I agree that in the world of plug-in hybrids it is pretty difficult to determine what is a fair way of stating the mileage, but take a look for comparison at the other diesel-electric plug-in hybrid that is coming, the Peugeot 3008:

        Now this immensely practical crossover vehicle is aiming for 100km/2litres, or US around 117mpg, whatever that means in terms of how much of it is expected to be on electric.
        And for that you get 4/5seats, and room for the dog in the back.
        • 4 Years Ago
        Why do a BEV version if the diesel hybrid version gets 260MPG? What's the added benefit?It's the same misconception that lies at the basis at the Aptera for instance. Cars that sacrifice most of their practical usefulness for the sake of fuel economy don't need electric drivetrains. They are more economical with ICE technology. Mind you, the 260MPG figure is meaningless if this is actually a PHEV like Mylexicon suggests.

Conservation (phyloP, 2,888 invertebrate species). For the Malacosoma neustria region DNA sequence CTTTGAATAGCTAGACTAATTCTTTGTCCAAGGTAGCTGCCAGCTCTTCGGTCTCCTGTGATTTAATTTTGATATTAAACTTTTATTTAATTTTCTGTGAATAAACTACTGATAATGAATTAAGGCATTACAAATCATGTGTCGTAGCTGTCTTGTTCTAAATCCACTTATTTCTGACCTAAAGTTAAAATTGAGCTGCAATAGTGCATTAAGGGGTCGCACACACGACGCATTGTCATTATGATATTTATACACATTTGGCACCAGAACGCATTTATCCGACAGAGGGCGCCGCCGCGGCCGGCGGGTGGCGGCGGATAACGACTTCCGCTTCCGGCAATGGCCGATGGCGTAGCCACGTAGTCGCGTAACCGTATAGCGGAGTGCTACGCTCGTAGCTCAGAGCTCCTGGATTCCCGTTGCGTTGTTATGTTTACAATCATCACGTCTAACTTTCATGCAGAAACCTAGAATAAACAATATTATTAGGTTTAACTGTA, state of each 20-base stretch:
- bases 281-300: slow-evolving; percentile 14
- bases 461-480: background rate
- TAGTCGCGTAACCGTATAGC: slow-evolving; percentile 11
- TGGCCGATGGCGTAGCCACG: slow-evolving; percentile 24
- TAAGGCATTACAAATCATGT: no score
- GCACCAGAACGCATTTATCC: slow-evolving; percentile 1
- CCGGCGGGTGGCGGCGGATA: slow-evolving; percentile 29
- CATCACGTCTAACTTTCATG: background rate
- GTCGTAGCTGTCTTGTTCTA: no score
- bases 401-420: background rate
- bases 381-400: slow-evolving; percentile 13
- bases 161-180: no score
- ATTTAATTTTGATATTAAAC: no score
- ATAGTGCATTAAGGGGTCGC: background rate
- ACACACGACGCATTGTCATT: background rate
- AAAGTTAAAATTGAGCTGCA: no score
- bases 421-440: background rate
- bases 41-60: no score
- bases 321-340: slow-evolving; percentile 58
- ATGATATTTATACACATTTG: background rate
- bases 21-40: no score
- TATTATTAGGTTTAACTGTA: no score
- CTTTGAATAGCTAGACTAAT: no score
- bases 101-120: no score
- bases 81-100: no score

• 4 Years Ago
        They need to make a non-PHEV version so we can see what is actually possible from a diesel-electric hybrid. The car is cool, but it's lame that they have realized 1L/100km by making it a plug-in. The 1L project was not about achieving 1L/100km from a PHEV.

        I would have preferred the 150mpg 1+1 concept L1 that they displayed a few years ago. It's less practical, but its small frontal area allows for efficient highway cruising, and it's narrowness means that HOV lanes or other high-efficiency lanes can actually carry twice the traffic. Roads in general could carry more traffic if more vehicles were 1+1.